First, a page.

Recently one of our customers (who has administrative access and is responsible for their own applications) chose to install the product pdfforge on their server. This server acts as a terminal server, providing Microsoft Office services for multiple users who access it remotely.
Everything had been working fine on this server when one Sunday morning it started throwing errors like this below and the whole of Microsoft Office stopped working.
Activation context generation failed for “C:\Program Files (x86)\ReadSoft\INVOICES\Bin\eiveri.exe.Manifest”.Error in manifest or policy file “” on line . A component version required by the application conflicts with another component version already active. Conflicting components are:. Component 1: C:\Windows\WinSxS\manifests\x86_Microsoft.vc90.crt_1fc8b3b9a1e18e3b_9.0.30304.0 _none_d9c474bda3593bfa.manifest. Component 2: C:\Windows\WinSxS\manifests\x86_microsoft.vc90.crt_1fc8b3b9a1e18e3b_9.0.30729. 4148_none_5090ab56bcba71c2.manifest.
We soon tracked down the start time of the office to be matching with the install of the pdfforge toolbar v4.7, so without much detailed troubleshooting we suspected this change to be the cause of the problem.
Unfortunately despite uninstalling the offending component and trying other actions like repairing MS Office, we were stuck with the same error.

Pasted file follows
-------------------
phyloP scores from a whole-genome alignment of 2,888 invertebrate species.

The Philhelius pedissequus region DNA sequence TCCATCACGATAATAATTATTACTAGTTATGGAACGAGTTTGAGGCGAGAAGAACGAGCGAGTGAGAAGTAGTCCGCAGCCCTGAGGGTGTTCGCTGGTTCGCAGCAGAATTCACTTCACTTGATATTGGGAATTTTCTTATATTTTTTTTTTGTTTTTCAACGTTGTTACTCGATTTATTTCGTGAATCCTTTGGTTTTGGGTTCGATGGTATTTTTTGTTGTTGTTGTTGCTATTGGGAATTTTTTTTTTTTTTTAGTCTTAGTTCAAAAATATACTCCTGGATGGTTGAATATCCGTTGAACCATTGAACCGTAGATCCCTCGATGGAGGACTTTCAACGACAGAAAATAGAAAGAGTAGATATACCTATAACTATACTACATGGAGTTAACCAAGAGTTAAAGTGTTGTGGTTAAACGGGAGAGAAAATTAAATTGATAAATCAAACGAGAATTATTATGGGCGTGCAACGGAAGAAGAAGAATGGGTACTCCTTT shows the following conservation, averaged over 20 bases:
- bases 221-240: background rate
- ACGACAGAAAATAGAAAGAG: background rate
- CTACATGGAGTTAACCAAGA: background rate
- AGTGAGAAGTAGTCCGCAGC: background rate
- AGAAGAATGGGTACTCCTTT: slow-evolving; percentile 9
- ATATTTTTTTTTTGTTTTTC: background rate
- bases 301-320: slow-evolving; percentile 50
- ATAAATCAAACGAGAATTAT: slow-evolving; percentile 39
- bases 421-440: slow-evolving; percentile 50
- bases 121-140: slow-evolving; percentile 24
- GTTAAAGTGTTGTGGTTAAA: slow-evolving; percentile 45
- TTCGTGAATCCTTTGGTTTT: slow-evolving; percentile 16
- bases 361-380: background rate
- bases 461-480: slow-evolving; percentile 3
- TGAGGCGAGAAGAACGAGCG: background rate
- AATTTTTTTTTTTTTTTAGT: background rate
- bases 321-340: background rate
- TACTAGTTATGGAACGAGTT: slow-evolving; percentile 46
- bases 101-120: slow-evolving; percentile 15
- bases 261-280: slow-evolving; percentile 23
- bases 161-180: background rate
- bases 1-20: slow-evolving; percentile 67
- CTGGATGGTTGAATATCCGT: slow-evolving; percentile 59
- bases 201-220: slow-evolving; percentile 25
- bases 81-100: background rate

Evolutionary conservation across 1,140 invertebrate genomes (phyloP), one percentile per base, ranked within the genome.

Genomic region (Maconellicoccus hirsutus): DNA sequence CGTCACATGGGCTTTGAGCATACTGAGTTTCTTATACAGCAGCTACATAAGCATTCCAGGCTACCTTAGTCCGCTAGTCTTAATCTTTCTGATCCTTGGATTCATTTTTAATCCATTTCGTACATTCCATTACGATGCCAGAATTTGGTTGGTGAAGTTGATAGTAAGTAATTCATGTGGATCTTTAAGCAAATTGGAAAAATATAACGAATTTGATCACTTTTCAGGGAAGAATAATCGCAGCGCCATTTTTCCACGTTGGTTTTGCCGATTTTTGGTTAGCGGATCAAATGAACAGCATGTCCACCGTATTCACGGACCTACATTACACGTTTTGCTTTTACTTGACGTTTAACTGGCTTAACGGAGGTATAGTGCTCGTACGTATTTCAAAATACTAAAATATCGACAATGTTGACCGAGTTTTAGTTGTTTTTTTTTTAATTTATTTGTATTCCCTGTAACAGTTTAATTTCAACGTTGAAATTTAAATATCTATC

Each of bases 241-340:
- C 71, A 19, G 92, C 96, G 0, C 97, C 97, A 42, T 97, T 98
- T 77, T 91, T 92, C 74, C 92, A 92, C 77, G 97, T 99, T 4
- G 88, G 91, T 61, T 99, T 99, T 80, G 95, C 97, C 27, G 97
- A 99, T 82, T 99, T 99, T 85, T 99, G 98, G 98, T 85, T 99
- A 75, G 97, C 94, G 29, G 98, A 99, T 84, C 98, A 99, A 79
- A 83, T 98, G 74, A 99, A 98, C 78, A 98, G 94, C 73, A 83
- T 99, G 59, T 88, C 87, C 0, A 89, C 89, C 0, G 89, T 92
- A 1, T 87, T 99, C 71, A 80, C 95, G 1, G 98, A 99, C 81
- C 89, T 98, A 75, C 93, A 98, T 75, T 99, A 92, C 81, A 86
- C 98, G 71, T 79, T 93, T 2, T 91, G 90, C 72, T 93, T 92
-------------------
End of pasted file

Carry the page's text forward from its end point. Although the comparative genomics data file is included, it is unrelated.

Now it’s my personal opinion that troubleshooting office shared assemblies is about as much fun as a poke in the eye with a sharp stick, and moreover in my experience you can waste inordinate numbers of hours , if not days, with little to no success. The same often counts for troubleshooting corrupted SSMS installs that are having .NET assembly problems. I’m not saying you can’t do it, I have done it myself, I’d just like to be able to reclaim those days and have devoted them to something worthwhile!
So what I really wanted was a quicker solution, especially after I read numerous reports of this software being considered as spyware / malware or just generally invasive and horrible. I’m not making a judgment on any of these specific points, I’m just saying that if you Google about the toolbar you will find innumerable reports of people complaining that it trashed their systems. Your mileage may vary of course, but I didn’t like what I read at all.
It would appear that pdfforge itself is well respected but that the toolbar contains the more problematic issues. Looking back through our logs we could actually see that the toolbar v4.6 had run without issue for several months. Only the upgrade to v4.7 seemed to cause the issue. What was also worrying was that no-one authorised the v4.7 upgrade, it just installed itself in the background. You can read why in this excellent article:
Anyway, we took the pragmatic approach and ran a system state restore on the server in question to a time before the toolbar upgraded itself. We then advised the customer in question to consider whether they might want to remove this software completely, or at least ensure that it couldn’t download and install upgrades without user interaction.